The Project

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In 1978 the Group became aware of a ten year gravel extraction programme destined to destroy all archaeological remains from a 110 acre 'chunk' of countryside just 2 miles NE of Maldon.  An extensive crop mark complex had been recorded in the Essex County Sites and Monuments Record but no other evidence from the ground had come to light.  The Lofts Farm Project came into being in response to the threat, taking its name from the farm at the center of the area.

Over the years the gravel of "Lofts" has provided us with a microcosm of British history and prehistory.  The initial aim of basically dating the crop marks has already been surpassed and a valuable contribution can be made to Essex archaeology generally when all the results have been published.

Animal life in pre-glacial times has been represented by fragments of mammoth tusk found deep down in and below the natural gravel terrace. The Mesolithic hunters and gatherers have left us a scatter of flint tools and it is logical that many of identified silty patches in the gravel surface, whether caused by man, animal or plants, belong to these five or so millennia.

The pottery, cooking holes, flint and length of ditch of the Neolithic "first farmers" gives a hint of sophistication in these peoples' life style over their forerunners.  Even greater sophistication is seen in the Bronze Age with its 'Barrow' burials, wells, double-ditched enclosure and huts.

Lofts Farm 198S Plan of the Lt Bronze Age enclosure (E.C.C. Archaeology Section)

The period to provide the most graphic record of the time has been the Iron Age.  Over hundreds of years we see a succession of small farming settlements, their round houses, wells, enclosures, fields and granaries (four-posters) linked together by gently curving trackways. In addition to a wide range of Iron Age pottery we recovered triangular loom weights, a spindle whorl and small hoard of bronze objects.  The succession of settlement had ended before the Romans superimposed an extensive system of small rectangular fields, modifying existing trackways and field entrances to suit their systematic land management.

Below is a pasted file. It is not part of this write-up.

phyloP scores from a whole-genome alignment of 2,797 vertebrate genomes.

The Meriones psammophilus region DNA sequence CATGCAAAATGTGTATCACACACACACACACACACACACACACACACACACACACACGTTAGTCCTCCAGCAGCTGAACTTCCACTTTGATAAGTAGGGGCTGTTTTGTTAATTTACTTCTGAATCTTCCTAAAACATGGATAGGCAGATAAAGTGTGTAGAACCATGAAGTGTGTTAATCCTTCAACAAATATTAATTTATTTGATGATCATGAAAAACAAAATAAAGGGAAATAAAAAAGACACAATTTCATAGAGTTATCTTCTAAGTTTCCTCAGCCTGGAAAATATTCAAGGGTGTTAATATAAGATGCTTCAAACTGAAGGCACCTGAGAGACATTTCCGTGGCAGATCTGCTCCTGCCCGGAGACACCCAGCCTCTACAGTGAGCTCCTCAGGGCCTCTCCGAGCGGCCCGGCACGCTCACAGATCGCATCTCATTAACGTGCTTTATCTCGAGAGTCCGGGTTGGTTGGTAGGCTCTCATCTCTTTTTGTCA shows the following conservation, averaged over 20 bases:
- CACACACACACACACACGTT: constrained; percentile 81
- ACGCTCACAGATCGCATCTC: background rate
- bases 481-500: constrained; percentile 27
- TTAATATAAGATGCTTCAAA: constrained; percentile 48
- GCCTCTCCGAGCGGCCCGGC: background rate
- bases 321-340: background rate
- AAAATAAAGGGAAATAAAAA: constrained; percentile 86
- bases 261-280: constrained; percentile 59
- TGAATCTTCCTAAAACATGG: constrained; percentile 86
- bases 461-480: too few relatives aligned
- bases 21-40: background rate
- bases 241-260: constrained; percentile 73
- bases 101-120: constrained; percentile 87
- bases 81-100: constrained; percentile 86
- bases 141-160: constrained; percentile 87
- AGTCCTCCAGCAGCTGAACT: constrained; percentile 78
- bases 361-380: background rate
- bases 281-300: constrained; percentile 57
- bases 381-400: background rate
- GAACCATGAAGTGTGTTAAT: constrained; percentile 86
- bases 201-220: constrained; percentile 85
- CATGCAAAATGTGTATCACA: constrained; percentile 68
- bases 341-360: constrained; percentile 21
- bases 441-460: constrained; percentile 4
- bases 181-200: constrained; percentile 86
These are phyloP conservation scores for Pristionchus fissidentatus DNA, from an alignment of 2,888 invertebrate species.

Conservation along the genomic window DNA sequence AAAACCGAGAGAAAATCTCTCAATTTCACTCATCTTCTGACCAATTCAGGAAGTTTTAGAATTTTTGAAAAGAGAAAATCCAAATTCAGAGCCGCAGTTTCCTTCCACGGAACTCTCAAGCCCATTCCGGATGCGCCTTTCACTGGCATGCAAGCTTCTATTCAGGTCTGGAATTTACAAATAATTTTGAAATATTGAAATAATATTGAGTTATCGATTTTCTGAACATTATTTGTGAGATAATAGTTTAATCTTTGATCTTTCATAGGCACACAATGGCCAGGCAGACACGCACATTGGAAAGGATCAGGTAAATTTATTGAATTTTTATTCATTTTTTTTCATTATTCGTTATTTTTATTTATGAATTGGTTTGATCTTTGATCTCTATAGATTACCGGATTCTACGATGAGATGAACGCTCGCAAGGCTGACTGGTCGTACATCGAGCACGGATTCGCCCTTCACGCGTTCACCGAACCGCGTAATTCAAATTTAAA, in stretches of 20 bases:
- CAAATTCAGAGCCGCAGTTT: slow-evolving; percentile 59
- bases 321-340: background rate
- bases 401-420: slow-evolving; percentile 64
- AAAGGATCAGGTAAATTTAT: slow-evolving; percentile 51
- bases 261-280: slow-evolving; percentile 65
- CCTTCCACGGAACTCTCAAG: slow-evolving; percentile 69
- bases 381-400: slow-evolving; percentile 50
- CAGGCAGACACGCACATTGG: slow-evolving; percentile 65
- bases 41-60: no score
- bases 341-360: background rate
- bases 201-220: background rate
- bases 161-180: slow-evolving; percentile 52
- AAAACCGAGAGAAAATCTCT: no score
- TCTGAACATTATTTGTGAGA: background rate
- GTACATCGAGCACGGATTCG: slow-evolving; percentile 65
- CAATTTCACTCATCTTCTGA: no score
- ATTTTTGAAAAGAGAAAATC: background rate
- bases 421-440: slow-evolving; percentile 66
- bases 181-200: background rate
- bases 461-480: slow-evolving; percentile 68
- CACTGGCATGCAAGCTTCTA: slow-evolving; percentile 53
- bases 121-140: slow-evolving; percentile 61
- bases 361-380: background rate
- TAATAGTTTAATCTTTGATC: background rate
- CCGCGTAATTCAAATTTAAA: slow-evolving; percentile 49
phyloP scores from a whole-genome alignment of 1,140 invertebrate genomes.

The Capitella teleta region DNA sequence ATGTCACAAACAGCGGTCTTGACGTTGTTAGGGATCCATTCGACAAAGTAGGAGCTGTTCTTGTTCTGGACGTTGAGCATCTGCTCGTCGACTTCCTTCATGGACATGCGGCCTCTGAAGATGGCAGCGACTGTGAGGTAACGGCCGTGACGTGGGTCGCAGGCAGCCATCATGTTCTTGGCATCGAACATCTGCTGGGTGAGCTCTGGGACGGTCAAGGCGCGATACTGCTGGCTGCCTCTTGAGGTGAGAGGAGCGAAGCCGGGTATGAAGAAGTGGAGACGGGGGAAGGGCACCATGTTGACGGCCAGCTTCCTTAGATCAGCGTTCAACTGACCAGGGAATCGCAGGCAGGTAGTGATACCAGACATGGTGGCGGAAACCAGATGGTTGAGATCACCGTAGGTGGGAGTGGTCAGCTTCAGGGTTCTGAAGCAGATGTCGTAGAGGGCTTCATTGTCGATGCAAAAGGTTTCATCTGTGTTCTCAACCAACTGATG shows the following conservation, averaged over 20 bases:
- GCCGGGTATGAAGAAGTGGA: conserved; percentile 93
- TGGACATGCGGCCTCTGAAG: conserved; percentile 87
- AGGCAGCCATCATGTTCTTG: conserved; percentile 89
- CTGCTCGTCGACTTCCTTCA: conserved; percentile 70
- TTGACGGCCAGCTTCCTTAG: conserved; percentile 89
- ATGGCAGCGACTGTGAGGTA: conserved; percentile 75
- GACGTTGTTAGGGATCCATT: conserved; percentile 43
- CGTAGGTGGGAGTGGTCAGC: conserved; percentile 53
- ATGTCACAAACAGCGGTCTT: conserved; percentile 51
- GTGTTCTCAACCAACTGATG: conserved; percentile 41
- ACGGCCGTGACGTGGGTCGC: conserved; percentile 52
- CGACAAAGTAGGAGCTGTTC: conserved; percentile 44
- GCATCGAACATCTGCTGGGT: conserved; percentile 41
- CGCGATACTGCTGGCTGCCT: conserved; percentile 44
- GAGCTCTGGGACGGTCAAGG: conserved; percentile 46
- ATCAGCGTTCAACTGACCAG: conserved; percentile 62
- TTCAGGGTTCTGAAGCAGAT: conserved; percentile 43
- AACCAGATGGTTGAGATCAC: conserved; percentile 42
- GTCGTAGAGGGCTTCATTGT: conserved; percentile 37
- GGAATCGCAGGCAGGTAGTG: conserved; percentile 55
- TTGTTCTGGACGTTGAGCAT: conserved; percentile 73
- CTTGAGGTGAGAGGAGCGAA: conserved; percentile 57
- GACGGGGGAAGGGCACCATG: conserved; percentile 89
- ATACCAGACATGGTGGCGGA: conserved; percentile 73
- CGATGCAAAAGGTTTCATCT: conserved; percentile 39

The last phase of the Roman field ditches can be seen to have naturally silted up.  The disappearance of the field system during the Saxon 'Dark Age' provides negative evidence for a different people with a different method of land utilisation.

The most recent field layout has developed piece-meal from the medieval period which is best represented by a rectangular moated site of the l3th century.  Ironically, post-medieval changes in the landscape are more difficult to detect but I suspect a radical change in the middle of the 18th century.  I hope documentary evidence may resolve this problem some day.

There is still much work to be done with the processing of the pottery from hundreds of prehistoric contexts and not until this is complete will we be able to understand the importance of our contribution.

We are indebted to Contractors Aggregates for allowing us to work on the site and also to the all-important co-operation of farmers Mr. Hughes, Mr. Rees and Mr. Goodwin.  The discoveries have come as a result of many man/weeks of effort by Maldon Archaeological Group members and friends aided now and then with generous portions of luck.  Grants towards the work have been received from Essex County Council, Maldon District Council, Contractors Aggregates, Lloyds Bank and British Telecommunications.